Skilled nursing facilities are at risk for falling into negative revenue margins, analysis reveals
Gov. Mark Parkinson
Nursing homes could be pushed into negative margins if Congress passes proposed end-of-the-year legislation, a new analysis finds.
Skilled nursing facilities, many of which are already struggling to stay in the black, were operating at margin of 0.75% of aggregate overall revenues in 2009, according to an analysis completed by The Moran Company, on behalf of the American Health Care Association.
While the report reflects a negative outlook, the variability of some of the data leaves room for a brighter picture, Moran analysts say.
“While our analysis demonstrates the possibility that the industry might be able to weather reductions of this magnitude, it makes clear the substantial degree of uncertainty surrounding the industry's ability to actually do so,” analysts concluded in a statement.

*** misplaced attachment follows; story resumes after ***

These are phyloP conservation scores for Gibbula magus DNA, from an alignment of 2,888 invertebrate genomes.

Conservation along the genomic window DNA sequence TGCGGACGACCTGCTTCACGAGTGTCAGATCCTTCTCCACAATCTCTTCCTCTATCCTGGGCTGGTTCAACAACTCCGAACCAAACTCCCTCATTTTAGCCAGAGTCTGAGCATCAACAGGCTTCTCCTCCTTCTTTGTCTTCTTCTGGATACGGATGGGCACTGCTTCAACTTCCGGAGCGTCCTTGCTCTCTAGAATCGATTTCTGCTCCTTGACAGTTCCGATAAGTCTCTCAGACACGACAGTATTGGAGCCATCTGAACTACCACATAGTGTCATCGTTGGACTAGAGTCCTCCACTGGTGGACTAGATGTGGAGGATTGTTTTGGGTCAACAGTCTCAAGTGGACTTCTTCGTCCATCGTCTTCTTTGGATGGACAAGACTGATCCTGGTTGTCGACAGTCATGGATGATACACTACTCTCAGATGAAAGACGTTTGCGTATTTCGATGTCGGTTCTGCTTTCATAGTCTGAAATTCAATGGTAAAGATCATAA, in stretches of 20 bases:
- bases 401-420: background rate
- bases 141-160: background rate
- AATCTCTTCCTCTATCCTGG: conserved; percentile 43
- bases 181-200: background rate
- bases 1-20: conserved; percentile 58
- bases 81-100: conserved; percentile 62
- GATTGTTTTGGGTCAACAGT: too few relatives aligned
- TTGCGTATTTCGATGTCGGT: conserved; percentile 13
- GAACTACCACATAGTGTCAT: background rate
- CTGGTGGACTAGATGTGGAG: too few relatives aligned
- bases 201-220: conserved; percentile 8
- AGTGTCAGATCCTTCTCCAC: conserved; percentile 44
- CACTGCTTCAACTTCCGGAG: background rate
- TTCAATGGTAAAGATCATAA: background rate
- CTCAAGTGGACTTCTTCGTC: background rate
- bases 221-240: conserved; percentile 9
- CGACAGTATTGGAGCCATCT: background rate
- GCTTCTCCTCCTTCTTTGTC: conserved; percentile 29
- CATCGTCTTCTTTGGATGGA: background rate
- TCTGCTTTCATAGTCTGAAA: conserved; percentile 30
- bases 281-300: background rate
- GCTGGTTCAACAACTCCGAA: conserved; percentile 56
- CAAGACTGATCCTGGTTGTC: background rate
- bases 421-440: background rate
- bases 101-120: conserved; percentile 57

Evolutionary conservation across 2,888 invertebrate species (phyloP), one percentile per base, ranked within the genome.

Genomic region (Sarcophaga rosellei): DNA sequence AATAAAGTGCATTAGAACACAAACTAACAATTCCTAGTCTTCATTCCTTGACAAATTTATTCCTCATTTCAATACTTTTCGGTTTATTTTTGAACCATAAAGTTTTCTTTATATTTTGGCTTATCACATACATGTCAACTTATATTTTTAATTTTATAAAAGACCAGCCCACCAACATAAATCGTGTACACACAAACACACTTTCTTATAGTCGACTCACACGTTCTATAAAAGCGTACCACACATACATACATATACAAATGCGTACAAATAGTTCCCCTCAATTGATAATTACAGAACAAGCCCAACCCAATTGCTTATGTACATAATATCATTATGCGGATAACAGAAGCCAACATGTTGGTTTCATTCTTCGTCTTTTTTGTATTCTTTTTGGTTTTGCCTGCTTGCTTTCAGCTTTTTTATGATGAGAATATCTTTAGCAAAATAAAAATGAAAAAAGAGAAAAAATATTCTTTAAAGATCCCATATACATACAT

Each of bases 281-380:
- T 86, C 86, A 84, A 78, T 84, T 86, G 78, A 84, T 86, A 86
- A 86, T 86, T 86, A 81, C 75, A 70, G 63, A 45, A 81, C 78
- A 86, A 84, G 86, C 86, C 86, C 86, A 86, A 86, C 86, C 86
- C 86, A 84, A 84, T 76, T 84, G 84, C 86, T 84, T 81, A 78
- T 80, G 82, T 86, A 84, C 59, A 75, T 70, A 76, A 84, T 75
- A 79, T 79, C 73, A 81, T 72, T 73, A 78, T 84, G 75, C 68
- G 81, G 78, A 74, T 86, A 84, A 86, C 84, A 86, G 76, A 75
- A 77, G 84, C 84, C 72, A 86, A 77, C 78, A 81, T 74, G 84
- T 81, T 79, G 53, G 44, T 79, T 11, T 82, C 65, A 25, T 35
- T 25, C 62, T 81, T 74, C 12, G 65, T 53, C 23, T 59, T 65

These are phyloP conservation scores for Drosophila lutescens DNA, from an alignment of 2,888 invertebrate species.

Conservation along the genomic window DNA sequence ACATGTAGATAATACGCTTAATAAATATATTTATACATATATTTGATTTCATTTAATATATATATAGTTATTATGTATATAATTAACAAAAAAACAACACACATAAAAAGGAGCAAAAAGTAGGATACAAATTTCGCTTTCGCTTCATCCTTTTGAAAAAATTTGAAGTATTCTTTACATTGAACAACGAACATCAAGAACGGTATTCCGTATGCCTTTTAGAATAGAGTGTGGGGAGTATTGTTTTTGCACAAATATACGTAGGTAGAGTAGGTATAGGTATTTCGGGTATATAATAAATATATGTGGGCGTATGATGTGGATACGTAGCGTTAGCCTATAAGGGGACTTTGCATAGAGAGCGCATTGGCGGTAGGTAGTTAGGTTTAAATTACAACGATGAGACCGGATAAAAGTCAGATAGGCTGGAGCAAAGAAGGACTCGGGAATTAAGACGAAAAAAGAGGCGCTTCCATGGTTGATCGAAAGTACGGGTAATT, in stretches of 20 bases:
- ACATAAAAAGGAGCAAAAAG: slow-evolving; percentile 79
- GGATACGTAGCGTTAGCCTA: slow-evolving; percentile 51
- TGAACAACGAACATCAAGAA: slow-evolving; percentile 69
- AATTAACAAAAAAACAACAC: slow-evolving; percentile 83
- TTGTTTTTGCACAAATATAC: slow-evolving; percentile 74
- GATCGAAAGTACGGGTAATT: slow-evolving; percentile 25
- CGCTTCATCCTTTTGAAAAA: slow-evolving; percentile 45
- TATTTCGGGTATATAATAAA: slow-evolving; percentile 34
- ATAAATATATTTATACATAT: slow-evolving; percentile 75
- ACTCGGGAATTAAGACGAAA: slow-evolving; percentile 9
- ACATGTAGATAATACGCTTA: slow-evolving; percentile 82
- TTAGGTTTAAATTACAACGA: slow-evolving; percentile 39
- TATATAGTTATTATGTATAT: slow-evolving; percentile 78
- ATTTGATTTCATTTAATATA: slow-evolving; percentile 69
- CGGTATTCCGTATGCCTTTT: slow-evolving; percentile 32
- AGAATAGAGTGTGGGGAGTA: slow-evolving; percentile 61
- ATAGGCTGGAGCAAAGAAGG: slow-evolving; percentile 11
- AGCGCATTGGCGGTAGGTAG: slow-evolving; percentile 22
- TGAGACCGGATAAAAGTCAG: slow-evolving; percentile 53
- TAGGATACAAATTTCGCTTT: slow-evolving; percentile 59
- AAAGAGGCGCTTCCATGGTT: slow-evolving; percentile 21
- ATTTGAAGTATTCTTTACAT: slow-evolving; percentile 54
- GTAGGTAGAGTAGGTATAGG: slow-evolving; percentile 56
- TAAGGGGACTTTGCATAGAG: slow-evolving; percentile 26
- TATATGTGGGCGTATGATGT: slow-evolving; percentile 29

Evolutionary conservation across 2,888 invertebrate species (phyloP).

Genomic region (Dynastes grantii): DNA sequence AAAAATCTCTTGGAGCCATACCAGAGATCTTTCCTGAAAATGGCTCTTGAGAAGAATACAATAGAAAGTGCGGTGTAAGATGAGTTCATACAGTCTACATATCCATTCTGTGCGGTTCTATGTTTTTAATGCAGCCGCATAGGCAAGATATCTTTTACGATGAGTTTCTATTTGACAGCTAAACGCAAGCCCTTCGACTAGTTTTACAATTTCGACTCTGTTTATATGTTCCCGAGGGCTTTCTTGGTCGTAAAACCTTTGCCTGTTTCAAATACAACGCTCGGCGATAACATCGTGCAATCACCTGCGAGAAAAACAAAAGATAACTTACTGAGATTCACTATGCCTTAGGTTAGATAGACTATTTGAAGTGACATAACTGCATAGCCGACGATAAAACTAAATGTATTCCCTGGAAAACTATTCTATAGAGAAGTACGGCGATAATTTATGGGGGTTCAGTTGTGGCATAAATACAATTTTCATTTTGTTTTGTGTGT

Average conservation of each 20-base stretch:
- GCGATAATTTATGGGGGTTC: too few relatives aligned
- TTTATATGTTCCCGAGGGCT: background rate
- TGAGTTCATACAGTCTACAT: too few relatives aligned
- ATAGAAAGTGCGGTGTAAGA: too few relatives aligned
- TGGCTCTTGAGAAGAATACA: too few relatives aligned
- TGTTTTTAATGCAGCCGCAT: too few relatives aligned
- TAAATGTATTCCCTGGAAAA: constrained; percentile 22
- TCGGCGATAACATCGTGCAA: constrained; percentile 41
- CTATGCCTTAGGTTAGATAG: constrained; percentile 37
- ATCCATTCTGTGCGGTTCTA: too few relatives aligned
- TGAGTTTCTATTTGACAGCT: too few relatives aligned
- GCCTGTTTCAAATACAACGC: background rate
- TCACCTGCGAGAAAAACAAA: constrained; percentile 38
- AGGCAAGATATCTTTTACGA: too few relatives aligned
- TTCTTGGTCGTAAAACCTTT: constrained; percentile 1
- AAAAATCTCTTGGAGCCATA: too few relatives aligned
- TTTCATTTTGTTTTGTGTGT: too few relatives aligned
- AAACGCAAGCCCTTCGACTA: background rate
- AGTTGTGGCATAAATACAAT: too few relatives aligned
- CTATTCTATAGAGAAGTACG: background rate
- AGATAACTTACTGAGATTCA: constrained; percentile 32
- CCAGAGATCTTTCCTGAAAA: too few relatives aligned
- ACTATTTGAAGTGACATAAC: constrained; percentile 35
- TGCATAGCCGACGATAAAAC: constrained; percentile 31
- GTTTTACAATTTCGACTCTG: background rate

For the study, called “Assessing the Financial Implications of Alternative Reimbursement Policies for Nursing Facilities,” analysts studied Medicare cost reports for free-standing nursing facilities submitted and included in the Health Care Cost Reporting Information System (HCRIS) for fiscal years ending in 2009.
The findings, based on current Medicare and Medicaid policies, suggest, “going forward from 2009, nursing facility operating margins would be mildly positive.” However, if Congress enacts the 2% automatic cuts, the analysis predicts that margins could range 0.64% of revenue in 2012 to 2.11% in 2021.
“Many may not want to mention margins when it relates to healthcare providers, but the fact of the matter is without a margin, it's just not possible to keep operating,” said AHCA President and CEO Mark Parkinson.
Click here to read the report.